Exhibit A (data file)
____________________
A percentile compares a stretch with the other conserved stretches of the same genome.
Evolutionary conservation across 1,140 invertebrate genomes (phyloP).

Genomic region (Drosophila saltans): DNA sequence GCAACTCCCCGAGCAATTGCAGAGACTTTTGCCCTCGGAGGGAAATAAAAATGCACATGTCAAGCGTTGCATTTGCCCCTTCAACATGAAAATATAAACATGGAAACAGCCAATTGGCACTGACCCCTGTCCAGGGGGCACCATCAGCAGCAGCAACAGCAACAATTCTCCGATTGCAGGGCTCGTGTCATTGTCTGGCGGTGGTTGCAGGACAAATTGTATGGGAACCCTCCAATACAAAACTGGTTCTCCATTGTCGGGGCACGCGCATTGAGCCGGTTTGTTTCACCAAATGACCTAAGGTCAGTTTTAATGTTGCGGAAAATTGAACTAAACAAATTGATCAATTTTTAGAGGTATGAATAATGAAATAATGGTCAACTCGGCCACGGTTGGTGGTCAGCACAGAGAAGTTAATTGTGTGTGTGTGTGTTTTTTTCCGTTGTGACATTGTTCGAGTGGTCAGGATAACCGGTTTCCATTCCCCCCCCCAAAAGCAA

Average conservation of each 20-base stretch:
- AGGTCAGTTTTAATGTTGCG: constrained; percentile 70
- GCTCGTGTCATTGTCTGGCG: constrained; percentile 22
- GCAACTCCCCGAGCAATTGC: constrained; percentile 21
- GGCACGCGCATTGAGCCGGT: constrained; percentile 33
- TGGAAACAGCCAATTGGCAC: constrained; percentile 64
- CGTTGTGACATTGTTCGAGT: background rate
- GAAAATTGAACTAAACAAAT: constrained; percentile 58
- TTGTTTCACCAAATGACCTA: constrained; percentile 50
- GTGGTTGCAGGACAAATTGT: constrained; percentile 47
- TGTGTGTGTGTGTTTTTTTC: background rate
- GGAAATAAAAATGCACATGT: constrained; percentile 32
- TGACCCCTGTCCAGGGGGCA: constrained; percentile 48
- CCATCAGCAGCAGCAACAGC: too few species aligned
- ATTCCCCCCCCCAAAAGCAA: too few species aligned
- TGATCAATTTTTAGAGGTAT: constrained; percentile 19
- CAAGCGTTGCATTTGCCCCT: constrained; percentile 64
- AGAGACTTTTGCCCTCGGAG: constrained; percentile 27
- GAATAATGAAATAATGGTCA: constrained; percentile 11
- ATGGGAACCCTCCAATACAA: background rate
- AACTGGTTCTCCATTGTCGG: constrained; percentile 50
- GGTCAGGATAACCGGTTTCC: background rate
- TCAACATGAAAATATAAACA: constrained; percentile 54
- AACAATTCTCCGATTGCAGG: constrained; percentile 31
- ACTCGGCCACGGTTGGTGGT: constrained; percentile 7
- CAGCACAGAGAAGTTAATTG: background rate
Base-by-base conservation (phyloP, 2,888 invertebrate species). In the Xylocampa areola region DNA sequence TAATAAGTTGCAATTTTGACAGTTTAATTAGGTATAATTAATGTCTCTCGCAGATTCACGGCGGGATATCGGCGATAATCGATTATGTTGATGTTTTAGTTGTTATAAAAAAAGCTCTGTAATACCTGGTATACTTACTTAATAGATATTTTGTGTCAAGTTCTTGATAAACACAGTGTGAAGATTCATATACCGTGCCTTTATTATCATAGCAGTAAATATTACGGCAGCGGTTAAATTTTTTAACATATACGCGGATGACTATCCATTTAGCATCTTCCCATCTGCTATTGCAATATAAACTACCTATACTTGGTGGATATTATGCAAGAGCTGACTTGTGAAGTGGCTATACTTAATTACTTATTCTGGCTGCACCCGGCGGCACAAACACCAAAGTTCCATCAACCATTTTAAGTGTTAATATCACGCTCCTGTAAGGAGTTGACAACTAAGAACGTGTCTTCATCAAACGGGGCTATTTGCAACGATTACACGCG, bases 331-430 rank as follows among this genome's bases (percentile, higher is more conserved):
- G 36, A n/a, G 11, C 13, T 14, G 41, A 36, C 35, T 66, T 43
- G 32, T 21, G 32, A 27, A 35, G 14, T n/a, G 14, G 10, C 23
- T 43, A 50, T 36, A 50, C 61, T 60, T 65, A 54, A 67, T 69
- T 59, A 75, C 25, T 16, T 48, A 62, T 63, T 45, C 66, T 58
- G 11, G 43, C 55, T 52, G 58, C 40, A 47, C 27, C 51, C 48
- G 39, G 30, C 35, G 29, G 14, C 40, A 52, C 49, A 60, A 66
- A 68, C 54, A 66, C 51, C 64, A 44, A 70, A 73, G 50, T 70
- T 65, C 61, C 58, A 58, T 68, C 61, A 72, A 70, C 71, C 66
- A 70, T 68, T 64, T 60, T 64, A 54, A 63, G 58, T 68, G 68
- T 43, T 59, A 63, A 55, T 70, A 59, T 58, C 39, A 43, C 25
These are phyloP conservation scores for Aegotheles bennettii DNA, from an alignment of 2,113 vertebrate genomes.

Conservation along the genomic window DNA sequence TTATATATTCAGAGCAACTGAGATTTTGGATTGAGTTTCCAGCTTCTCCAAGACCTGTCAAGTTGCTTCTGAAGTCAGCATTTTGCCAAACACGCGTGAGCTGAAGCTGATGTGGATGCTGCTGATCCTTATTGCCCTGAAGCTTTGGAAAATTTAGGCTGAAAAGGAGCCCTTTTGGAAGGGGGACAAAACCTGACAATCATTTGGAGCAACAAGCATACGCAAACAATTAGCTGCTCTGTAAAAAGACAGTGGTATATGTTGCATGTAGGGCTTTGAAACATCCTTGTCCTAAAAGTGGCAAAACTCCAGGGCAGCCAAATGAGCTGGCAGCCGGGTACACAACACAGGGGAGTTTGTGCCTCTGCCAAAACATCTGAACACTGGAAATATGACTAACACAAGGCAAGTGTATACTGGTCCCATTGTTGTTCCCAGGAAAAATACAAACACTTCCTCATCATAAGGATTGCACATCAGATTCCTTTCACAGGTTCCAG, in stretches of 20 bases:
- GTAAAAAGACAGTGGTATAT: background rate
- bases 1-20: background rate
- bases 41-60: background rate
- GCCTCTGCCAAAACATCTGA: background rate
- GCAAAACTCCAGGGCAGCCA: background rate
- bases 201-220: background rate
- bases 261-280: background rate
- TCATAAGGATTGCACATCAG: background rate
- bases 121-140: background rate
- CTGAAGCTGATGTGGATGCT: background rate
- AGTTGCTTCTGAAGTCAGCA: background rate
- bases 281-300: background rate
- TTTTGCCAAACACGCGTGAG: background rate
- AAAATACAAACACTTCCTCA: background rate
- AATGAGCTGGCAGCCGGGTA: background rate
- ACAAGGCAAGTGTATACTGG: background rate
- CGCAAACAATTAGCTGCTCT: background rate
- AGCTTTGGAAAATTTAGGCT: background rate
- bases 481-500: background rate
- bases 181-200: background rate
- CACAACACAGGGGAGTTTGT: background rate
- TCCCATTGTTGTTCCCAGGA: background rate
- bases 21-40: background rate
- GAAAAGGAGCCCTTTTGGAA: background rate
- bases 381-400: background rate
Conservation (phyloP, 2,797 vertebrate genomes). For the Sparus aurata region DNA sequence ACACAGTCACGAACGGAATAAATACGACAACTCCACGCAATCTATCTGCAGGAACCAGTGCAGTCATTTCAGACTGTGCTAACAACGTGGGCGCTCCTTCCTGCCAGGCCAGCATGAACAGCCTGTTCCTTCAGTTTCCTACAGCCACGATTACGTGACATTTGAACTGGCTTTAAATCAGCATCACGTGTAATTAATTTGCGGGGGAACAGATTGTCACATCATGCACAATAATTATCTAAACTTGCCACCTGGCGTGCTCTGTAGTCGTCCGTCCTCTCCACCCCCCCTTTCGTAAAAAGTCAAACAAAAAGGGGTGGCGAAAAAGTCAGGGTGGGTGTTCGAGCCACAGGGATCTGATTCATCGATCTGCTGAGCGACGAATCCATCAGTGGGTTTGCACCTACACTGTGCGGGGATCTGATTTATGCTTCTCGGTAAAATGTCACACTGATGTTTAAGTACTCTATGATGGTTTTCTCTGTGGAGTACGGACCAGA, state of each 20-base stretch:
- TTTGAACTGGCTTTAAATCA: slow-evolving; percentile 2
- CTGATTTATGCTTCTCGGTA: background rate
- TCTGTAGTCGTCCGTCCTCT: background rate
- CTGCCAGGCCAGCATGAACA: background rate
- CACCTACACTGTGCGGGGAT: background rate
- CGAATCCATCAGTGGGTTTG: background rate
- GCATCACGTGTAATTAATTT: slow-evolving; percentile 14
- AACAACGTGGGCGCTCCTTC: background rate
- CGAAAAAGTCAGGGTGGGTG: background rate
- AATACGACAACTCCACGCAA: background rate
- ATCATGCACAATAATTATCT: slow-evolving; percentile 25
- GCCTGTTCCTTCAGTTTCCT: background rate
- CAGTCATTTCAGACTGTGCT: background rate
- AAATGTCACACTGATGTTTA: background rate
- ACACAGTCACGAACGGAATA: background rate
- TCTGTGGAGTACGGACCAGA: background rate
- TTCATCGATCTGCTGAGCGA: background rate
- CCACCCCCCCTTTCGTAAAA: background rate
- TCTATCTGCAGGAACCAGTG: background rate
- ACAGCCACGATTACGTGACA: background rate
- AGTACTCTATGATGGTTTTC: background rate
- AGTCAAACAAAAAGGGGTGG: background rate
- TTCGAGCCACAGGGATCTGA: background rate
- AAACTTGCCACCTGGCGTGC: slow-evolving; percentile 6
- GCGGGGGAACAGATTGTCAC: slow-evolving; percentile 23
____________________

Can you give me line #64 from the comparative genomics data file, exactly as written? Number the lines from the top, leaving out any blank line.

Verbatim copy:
- TCCCATTGTTGTTCCCAGGA: background rate